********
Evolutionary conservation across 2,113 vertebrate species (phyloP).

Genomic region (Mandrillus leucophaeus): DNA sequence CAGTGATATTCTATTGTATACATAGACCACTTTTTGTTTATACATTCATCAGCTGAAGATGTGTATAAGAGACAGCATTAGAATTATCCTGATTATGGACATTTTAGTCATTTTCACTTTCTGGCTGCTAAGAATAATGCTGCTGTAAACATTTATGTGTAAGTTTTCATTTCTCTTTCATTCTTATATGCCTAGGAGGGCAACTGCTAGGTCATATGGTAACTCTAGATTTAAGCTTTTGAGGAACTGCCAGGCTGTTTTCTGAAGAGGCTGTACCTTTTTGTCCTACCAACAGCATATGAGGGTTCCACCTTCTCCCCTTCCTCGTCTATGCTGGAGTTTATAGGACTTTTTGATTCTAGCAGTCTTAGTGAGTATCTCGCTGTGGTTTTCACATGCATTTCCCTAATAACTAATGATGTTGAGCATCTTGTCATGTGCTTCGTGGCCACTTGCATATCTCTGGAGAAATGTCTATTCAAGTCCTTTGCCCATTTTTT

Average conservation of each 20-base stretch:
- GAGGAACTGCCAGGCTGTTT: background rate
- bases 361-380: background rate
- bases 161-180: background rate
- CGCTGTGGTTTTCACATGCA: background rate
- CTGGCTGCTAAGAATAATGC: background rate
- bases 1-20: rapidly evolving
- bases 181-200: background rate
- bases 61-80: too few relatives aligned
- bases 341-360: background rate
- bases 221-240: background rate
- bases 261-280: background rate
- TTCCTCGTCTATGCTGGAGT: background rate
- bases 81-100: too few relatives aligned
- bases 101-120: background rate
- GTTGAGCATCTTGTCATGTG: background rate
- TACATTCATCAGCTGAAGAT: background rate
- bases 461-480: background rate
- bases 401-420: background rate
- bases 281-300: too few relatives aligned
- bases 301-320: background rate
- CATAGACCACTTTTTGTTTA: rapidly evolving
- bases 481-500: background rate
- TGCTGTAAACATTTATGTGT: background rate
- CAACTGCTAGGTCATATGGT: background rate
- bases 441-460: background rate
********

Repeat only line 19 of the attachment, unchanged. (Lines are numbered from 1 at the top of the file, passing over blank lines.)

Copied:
- TACATTCATCAGCTGAAGAT: background rate